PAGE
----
Translating Childhoods: Immigrant Youth, Language, and Culture

Rutgers University Press
Free sample

Though the dynamics of immigrant family life has gained attention from scholars, little is known about the younger generation, often considered "invisible." Translating Childhoods, a unique contribution to the study of immigrant youth, brings children to the forefront by exploring the "work" they perform as language and culture brokers, and the impact of this largely unseen contribution.

Skilled in two vernaculars, children shoulder basic and more complicated verbal exchanges for non-English speaking adults. Readers hear, through children's own words, what it means be "in the middle" or the "keys to communication" that adults otherwise would lack. Drawing from ethnographic data and research in three immigrant communities, Marjorie Faulstich Orellana's study expands the definition of child labor by assessing children's roles as translators as part of a cost equation in an era of global restructuring and considers how sociocultural learning and development is shaped as a result of children's contributions as translators.

Read more

About the author

Marjorie Faulstich Orellana is an associate professor in the Graduate School of Education and Information Sciences at UCLA.
Read more


1 total

Additional Information

Rutgers University Press
Read more
Published on
May 18, 2009
Read more
Read more
Read more
Read more
Education / Reference
Social Science / Children's Studies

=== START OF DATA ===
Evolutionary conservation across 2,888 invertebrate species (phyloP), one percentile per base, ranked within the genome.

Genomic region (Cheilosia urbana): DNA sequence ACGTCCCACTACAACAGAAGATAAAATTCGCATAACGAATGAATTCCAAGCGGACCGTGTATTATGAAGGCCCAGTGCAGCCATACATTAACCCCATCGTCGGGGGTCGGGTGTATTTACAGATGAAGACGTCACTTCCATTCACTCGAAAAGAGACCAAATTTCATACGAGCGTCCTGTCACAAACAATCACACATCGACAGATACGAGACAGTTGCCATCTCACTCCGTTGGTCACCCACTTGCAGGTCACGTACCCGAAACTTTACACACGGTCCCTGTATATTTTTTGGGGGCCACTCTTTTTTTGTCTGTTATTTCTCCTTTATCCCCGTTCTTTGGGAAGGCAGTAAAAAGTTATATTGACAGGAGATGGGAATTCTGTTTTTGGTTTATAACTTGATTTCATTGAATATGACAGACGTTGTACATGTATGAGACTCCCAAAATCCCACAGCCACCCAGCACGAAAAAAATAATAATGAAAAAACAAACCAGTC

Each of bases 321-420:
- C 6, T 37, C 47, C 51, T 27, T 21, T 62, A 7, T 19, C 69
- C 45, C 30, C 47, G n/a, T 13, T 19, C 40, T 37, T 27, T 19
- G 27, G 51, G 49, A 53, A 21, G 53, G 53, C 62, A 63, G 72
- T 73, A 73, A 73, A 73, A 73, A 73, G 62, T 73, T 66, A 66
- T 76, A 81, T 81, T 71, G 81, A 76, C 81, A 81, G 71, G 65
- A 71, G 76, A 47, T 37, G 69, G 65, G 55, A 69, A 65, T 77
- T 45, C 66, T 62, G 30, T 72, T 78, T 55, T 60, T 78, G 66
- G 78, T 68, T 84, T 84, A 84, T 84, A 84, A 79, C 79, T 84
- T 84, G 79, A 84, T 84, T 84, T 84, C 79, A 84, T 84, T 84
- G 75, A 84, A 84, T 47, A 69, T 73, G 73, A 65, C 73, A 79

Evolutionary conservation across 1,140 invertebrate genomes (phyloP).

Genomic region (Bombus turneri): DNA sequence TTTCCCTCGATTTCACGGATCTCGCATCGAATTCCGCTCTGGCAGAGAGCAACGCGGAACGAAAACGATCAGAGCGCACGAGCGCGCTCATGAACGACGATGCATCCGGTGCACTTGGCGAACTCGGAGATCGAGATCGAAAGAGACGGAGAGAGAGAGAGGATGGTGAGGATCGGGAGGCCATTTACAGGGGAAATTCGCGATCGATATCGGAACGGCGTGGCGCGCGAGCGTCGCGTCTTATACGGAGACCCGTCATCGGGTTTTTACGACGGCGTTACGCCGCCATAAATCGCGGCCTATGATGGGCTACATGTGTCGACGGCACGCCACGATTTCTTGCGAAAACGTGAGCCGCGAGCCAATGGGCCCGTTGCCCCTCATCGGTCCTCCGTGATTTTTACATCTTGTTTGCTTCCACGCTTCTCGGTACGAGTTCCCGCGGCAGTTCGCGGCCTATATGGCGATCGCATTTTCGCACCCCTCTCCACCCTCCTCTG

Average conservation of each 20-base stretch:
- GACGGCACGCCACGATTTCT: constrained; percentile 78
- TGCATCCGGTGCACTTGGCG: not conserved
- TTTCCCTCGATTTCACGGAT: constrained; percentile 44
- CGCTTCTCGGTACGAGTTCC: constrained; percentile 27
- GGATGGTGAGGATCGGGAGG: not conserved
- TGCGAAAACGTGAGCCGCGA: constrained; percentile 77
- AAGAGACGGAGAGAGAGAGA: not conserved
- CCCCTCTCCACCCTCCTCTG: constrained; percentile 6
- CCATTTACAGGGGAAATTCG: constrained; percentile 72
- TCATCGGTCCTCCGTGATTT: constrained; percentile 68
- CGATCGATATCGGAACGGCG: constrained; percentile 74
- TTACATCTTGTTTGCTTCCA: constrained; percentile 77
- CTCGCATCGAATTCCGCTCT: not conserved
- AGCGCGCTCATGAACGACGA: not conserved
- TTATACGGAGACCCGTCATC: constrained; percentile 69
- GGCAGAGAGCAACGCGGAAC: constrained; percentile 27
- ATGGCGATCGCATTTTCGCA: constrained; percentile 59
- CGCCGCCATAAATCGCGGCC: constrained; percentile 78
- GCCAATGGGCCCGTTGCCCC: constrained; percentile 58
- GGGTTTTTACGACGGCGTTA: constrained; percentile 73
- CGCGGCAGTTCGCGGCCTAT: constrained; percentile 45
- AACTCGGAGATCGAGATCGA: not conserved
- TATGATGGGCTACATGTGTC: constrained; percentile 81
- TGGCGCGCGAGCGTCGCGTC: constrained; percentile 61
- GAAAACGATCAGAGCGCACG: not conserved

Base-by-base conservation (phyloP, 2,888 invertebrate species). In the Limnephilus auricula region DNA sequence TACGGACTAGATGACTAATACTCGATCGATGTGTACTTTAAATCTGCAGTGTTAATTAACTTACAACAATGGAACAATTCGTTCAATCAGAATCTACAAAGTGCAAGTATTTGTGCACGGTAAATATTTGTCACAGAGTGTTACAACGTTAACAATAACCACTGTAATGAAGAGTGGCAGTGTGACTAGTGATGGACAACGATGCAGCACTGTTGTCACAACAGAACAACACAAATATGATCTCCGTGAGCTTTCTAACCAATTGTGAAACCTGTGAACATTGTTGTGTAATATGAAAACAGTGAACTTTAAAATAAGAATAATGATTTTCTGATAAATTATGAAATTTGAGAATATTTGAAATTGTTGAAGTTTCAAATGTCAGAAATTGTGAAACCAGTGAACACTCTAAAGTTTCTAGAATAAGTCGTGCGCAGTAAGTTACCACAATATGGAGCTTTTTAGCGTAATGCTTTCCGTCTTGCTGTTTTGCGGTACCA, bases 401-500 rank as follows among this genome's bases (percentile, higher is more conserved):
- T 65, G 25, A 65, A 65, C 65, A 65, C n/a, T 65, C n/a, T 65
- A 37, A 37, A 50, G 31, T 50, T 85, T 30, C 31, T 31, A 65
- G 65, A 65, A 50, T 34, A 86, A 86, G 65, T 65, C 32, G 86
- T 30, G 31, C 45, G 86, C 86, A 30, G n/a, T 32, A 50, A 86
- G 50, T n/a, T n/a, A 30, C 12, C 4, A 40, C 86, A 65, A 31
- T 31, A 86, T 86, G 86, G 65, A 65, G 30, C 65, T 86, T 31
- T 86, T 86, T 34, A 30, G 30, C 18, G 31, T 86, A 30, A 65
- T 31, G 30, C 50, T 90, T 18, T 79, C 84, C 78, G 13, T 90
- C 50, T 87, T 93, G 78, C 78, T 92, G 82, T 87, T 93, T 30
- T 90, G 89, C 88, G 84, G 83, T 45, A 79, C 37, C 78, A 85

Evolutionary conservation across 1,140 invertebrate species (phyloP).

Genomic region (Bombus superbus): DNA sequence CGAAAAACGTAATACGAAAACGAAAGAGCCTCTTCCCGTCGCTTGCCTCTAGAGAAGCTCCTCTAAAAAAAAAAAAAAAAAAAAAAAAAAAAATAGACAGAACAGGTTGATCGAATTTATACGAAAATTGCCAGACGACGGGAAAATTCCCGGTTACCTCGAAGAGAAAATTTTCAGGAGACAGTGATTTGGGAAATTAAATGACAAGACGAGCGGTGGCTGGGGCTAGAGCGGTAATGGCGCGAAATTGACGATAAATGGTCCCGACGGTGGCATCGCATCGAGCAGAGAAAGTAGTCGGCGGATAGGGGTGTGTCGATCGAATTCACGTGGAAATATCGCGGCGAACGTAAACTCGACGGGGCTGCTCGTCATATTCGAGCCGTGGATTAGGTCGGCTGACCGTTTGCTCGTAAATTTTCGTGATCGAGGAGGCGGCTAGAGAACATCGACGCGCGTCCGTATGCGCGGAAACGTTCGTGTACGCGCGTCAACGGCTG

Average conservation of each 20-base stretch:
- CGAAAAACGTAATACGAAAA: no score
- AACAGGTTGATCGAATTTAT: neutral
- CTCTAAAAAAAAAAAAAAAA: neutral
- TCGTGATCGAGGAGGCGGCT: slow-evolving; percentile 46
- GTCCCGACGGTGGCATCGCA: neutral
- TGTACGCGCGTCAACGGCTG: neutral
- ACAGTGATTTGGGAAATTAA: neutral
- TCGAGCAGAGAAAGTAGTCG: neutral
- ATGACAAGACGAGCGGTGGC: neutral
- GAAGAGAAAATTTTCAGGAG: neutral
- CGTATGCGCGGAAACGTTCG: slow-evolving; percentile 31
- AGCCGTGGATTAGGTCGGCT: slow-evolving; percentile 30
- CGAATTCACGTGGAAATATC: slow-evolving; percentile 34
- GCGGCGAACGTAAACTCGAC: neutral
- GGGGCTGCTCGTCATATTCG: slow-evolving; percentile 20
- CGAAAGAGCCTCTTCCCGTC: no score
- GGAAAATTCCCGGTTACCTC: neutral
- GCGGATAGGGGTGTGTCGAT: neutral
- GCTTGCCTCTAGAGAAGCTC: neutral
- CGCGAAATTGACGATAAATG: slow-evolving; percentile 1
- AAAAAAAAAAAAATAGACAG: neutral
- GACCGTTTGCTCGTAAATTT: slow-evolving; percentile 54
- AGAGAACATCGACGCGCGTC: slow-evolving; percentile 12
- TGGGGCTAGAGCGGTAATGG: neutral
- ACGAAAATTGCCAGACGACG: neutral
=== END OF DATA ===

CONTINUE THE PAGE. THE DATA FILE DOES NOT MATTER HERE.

Social Science / Sociology / General
Read more
Content Protection
This content is DRM free.
Read more
Read Aloud
Available on Android devices
Read more

Reading information

Smartphones and Tablets

Install the Google Play Books app for Android and iPad/iPhone. It syncs automatically with your account and allows you to read online or offline wherever you are.

Laptops and Computers

You can read books purchased on Google Play using your computer's web browser.

eReaders and other devices

To read on e-ink devices like the Sony eReader or Barnes & Noble Nook, you'll need to download a file and transfer it to your device. Please follow the detailed Help center instructions to transfer the files to supported eReaders.
“My parents had to try for eighteen months to conceive me, but my father was adamant he wanted one last child. After eighteen months of trying, my mother eventually conceived and nine months later I was born. My birth was a difficult one. It was like I was never meant to be in this world.”

Boy is Nigel Cooper’s memoir from the age of five to sixteen. It tells the shocking, brutal, disturbing, emotional story of his childhood spent in and out of various care homes and institutions during the 1970s and 1980s.

When Nigel was just seven years old, after the untimely death of his sister and father, his mother asked social services to take him away – and then his nightmare began. For the next nine years of his life, Nigel was repeatedly rejected by his mother and spent his childhood among bullies, abusers, psychopaths and criminals. He spent time in a children’s psychiatric hospital, where they carried out unimaginable tests, pumped him full of drugs and physically abused him; care homes, where he would come face to face with rough estate kids who would beat him up, force him to steal for them and threaten his life; and barbaric assessment centres for disturbed and delinquent children, where the staff were, at times, sicker than the children.

The system tried to break Nigel and it was a miracle that he survived. The British care system robbed him of his childhood. His story is truly extraordinary and will do a lot more than shed light on what it was like growing up during the Jimmy Savile years.

Boy is powerfully written, edgy, gripping and beautifully crafted.

©2018 GoogleSite Terms of ServicePrivacyDevelopersArtistsAbout Google
By purchasing this item, you are transacting with Google Payments and agreeing to the Google Payments Terms of Service and Privacy Notice.